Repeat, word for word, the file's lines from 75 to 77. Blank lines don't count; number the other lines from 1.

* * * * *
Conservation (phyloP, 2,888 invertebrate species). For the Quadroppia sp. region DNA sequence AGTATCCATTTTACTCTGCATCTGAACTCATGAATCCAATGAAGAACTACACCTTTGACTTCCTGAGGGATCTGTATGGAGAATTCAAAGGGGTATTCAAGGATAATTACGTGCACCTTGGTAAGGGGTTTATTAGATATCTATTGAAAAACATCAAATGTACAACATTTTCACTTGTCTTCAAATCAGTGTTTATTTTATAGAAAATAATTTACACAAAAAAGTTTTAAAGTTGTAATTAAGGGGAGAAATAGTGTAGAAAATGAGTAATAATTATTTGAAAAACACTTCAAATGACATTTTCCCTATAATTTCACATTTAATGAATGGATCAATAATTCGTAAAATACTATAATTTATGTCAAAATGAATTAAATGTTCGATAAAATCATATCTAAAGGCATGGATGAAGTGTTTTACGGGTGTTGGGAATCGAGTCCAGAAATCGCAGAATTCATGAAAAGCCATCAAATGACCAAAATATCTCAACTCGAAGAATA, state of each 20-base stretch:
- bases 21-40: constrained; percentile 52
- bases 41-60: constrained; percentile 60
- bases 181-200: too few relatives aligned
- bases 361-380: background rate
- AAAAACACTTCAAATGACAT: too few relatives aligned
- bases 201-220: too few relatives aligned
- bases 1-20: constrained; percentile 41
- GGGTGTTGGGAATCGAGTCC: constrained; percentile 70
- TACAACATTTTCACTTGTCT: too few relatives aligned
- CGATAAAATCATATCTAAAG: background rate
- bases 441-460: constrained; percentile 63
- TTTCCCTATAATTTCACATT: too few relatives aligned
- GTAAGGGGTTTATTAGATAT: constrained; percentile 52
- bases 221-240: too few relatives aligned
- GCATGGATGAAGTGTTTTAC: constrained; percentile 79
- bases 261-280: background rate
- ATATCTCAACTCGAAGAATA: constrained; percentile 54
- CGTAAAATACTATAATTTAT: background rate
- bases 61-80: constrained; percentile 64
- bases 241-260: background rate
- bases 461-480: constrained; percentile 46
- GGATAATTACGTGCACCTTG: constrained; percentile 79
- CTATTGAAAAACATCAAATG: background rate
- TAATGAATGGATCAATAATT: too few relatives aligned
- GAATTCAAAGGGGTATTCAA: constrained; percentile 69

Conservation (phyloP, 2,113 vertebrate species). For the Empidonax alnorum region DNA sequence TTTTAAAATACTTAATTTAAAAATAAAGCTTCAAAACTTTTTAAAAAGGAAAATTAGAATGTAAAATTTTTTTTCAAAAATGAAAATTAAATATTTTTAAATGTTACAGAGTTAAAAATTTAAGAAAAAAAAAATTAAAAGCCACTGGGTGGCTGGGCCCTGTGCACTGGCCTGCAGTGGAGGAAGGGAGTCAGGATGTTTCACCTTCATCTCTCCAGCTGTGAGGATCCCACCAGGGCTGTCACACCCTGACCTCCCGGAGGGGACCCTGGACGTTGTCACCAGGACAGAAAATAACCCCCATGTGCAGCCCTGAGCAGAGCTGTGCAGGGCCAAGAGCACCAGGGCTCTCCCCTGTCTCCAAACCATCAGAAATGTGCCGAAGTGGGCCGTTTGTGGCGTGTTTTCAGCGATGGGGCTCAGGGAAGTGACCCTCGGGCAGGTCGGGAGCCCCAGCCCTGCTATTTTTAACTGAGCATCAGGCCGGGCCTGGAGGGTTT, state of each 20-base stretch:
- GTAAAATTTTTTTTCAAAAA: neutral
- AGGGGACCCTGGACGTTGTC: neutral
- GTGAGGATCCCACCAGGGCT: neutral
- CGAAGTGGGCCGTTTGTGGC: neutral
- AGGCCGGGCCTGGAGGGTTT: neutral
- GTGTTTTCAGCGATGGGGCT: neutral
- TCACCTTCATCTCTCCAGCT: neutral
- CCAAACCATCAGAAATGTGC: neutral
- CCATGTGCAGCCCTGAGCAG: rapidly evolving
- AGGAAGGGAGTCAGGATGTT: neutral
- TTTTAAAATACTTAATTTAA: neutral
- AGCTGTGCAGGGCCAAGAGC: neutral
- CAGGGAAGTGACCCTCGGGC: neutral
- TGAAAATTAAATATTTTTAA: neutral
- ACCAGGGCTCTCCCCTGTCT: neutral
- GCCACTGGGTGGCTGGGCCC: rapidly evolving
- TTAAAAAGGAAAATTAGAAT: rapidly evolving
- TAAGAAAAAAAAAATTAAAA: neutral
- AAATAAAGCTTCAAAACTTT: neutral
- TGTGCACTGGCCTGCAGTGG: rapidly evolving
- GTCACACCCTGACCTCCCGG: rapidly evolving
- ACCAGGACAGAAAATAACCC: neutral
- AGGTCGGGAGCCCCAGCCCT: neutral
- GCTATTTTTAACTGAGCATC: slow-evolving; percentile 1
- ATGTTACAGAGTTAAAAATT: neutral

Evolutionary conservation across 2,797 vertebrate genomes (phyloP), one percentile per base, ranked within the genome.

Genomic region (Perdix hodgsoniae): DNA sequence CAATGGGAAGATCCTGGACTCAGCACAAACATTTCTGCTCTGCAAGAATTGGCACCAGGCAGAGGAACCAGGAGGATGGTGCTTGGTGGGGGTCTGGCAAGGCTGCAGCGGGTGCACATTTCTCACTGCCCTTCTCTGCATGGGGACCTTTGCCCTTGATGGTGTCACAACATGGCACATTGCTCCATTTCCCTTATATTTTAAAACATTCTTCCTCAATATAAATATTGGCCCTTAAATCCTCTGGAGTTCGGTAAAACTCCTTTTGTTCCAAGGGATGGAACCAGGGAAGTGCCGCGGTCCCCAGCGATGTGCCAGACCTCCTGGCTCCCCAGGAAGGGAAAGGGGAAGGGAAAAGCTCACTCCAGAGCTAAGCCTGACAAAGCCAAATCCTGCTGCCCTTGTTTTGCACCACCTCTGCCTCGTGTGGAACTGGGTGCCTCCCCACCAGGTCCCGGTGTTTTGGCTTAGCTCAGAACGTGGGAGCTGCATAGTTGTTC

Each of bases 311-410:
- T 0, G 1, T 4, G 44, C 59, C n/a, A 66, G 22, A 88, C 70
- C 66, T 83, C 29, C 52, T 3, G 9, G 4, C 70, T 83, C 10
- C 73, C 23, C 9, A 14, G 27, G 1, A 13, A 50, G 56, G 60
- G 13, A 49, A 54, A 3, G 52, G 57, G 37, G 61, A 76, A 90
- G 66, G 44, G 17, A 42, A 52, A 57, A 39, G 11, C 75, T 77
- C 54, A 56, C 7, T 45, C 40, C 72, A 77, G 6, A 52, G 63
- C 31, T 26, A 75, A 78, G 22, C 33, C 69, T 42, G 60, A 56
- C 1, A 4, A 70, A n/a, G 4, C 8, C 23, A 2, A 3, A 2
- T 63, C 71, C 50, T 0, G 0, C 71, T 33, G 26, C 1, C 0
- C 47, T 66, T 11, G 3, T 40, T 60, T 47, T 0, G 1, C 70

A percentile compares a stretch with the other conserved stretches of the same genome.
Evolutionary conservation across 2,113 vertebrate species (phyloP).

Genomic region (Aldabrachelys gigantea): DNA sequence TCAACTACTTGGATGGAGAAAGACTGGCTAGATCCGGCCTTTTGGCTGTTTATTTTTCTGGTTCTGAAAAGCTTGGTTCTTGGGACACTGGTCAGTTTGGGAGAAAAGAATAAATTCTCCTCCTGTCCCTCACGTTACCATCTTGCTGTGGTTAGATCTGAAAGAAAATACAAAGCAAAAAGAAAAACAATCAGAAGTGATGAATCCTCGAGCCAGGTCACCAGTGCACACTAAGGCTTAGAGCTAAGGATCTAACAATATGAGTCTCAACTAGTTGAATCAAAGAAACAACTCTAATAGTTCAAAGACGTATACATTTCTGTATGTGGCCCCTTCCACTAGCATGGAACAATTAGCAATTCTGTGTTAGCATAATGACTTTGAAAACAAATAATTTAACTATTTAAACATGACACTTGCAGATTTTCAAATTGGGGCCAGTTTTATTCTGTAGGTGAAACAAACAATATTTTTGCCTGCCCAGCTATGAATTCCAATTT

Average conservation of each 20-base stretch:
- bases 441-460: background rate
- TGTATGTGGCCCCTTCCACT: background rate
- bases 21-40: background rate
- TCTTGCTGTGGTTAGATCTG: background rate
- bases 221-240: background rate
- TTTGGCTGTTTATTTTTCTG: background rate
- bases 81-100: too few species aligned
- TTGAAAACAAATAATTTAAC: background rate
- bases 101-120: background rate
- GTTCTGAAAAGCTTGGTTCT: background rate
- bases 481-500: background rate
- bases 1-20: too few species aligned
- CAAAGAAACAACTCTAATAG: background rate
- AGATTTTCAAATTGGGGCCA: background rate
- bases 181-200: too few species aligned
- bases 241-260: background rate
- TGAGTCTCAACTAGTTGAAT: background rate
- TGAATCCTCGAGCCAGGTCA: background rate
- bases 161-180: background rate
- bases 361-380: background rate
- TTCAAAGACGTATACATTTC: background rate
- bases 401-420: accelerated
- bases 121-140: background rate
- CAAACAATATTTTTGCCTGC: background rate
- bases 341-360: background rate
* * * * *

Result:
- TTTGGCTGTTTATTTTTCTG: background rate
- bases 81-100: too few species aligned
- TTGAAAACAAATAATTTAAC: background rate